Bennett College president Julianne Malveaux delivers keynote address at fourth annual Diversity Day

More than 80 current and prospective law students attended the fourth annual Diversity Day at Elon Law on February 26. Prospective students were able to learn more about what it takes to be admitted and to succeed in law school and about the opportunities that lawyers have to serve society throughout their careers.

Dr. Julianne Malveaux. right, with Elon Law students at the school’s fourth annual Diversity Day.

Following a welcome from Dean George Johnson, Dr. Julianne Malveaux, president of Bennett College for Women, spoke on the need for change in the realm of education and economics. She said that laws created to improve education have not reach their potential, focusing on inner-city schools.

“The laws have been insufficient to deal with the segregation that exists and is prevalent in inner-city schools,” Maleveaux explained.

Malveaux shared stories of her own life and experience with segregation in school and how the idea of “with all deliberate speed” often meant “take your sweet time” in the south.

“There are people my age who experienced segregated education,“ Malveaux said, “because of ‘all deliberate speed.’”

She challenged prospective law students to not take their “sweet time” in the future and instead take steps to “level the playing field” in both education and the economy in order to achieve the equality that civil rights activists like Dr. Martin Luther King, Jr., envisioned for the country.

She quoted Dr. King, saying that “people everywhere should have freedom over their bodies, education for their minds, and peace and freedom for their spirits,” and how that can be accomplished by putting the idea of “leveling the playing field” at the forefront of public policy. “I leave that to you,” Malveaux told the prospective students.

Elon Law associate dean for admissions Sharon Gaskin, center, with law students Kathy Stewart and Jonathan Metcalf.

Along with Dr. Malveaux’s presentation, Diversity Day participants heard from a judicial panel, “The Journey: Advancing from College to Law School to the Bench.” The panel consisted of The Honorable Sue Burch, District Court Judge for the 18th Judicial District, The Honorable L. Todd Burke, Superior Court Judge for the 21st Judicial District, and The Honorable A. Leon Stanback, Jr., Superior Court Judge for the 14th Judicial District. Third year student Tiffany Atkins moderated the panel.

“Prepare. Whatever you do, make sure you are prepared for any battle that you are involved in,” Judge Stanback told prospective students. “Preparation wins cases.”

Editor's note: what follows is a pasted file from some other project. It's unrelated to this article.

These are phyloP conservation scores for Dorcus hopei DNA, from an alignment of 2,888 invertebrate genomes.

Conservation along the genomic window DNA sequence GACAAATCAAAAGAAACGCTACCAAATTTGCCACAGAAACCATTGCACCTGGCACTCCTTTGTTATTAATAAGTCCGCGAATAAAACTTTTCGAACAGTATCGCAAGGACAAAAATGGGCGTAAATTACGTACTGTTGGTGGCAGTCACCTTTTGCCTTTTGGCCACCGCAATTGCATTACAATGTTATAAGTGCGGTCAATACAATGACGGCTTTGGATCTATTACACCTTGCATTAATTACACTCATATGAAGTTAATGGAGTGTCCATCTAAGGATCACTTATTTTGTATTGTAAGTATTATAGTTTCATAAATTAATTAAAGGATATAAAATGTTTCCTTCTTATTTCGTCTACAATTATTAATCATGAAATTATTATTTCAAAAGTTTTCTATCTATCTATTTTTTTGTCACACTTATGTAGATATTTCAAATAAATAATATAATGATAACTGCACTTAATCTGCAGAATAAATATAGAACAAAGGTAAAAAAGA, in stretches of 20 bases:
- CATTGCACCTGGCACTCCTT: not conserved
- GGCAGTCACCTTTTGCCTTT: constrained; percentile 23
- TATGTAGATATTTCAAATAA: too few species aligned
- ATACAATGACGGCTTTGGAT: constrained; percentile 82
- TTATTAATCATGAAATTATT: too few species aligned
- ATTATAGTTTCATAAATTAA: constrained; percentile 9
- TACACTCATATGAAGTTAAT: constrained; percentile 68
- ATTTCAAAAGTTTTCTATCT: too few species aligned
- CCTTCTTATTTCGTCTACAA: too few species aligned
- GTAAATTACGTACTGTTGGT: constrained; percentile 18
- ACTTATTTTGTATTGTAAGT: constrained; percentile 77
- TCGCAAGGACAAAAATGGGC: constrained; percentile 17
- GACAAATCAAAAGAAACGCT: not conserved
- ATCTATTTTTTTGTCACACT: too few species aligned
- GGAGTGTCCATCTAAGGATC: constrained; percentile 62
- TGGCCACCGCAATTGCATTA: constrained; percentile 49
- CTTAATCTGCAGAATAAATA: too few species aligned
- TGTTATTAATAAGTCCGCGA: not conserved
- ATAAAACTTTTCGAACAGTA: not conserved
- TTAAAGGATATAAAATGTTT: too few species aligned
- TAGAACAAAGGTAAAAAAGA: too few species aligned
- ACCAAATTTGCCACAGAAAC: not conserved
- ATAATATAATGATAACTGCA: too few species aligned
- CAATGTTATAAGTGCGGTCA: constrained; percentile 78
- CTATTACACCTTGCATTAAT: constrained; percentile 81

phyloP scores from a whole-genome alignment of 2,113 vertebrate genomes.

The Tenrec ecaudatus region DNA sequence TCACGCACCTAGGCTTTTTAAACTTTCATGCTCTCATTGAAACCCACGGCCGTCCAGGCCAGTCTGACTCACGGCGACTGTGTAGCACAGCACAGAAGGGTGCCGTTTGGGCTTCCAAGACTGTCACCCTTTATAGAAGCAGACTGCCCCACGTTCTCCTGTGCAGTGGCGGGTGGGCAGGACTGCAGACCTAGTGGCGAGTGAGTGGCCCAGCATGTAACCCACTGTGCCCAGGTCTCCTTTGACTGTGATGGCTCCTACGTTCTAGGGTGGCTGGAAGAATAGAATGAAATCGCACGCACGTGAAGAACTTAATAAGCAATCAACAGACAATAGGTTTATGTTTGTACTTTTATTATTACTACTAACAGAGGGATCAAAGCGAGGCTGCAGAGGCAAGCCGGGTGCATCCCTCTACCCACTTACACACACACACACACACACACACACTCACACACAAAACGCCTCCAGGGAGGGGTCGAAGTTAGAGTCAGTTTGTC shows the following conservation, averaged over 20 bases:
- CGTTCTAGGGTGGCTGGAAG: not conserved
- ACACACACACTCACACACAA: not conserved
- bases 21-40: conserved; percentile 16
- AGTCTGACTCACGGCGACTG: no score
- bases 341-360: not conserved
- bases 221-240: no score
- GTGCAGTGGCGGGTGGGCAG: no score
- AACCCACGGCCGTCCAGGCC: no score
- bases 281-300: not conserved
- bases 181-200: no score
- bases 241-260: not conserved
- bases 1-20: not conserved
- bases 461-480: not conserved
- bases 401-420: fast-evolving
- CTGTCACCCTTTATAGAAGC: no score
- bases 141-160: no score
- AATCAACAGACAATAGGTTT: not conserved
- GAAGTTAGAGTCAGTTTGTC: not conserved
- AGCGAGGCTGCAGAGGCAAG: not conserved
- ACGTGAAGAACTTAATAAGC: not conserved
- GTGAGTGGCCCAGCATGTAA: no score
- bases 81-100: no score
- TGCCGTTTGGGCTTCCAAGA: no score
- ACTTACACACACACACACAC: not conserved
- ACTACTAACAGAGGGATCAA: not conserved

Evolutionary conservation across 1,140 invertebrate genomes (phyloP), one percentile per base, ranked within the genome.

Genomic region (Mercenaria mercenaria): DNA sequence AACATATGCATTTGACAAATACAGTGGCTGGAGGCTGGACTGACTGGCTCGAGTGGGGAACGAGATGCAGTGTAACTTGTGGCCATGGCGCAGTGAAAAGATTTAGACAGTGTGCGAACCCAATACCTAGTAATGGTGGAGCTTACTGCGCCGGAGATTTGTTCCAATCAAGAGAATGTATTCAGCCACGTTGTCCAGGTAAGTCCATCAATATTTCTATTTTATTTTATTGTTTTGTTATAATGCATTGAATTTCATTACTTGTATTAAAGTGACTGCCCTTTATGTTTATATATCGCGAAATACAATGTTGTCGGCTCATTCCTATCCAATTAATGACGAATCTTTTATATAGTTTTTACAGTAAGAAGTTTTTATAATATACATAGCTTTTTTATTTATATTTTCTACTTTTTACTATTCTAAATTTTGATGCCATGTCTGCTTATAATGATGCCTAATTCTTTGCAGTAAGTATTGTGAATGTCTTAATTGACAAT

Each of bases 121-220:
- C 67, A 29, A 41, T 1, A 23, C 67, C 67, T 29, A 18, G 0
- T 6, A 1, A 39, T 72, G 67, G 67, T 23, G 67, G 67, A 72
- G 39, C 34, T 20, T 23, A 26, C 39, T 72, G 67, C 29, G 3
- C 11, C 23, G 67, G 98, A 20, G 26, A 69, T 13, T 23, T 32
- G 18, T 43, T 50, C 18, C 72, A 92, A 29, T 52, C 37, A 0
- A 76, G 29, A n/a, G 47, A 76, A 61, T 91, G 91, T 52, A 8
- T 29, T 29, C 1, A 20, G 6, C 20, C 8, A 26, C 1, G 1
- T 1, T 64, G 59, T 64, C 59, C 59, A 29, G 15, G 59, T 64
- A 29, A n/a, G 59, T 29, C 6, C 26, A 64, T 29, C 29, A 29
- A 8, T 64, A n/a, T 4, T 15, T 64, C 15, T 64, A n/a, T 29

Following the judicial panel was an attorney panel, “Why I Love Being a Lawyer!” The panel, which was moderated by attorney Harriett Smalls from Smith Moore Leatherwood, included local attorneys Kenneth A. Free, Jr., of Knight & Free, PLLC, Elon Law alumna Miriam Heard, staff attorney for Legal Aid of North Carolina, Vikram Kapil, a solo practitioner, Frankie T. Jones, Jr., of Smith Moore Leatherwood, Brian Tomlin, from Higgins Benjamin Eagles & Adams, PLLC, and Michelle Wright, a guardian ad litem for Guilford County.

All of the attorneys on the panel discussed how they enjoyed the challenge of being a lawyer.

“What I like most about being a lawyer,” Kapil explained, “is that the law teaches you have to think differently, it draws on your experience and that keeps things challenging.”

After lunch, Diversity Day participants sat in on a mock civil procedure class, taught by associate professor of law and Jennings Scholar, Eric Fink. Then, prospective law students heard from a law student panel, “A Day in the Life of a Law Student.” Elon Law students Raleigh Lancaster, Josue Lopez, Jonathan Metcalf, Michelle Vincler, Daniel Nicotera, and moderator Hasina Lewis, explained to the Diversity Day participants what a typical day was like for them and what prospective students should expect when they start law school.

Elon Law students Andrea Davis, Tiffany Gray, and Gwendolyn Lewis.

Diversity Day concluded with an admissions officers’ panel, “Chart Your Path: Gain Admission to Law School,” moderated by Elon Law Associate Dean for Admissions Sharon Gaskin. Admissions officers from law schools across the region participated through the event‘s law school admissions fair. Diversity Day participants were told that preparing for the LSAT is the equivalent to taking a three-credit hour course and they need to “practice, practice, practice.”

Black Law Students Association members helped put together the fourth annual Diversity Day. Gwendolyn Lewis served as Diversity Day Chair; leadership fellow Karima Grady introduced the judicial panel; BLSA president Tiffany Gray introduced the attorney panel; first year student Eddie Holder introduced Professor Fink before the mock law class; and SBA president-elect Andrea Davis introduced Dr. Malveaux.

The free event, which is designed primarily for minority students but was open to all who are considering law school, took place at the Elon University School of Law. The event was co-sponsored by Elon University School of Law’s Admissions Department, The Black Law Students Association (BLSA), the Law School Admission Council as part of the DiscoverLaw Month, Kaplan PMBR, and R. Steve Bowden & Associates.

Click here for the event announcement for Diversity Day, including biographical information about keynote speaker Julianne Malveaux.

By Ashley Smith, L’12.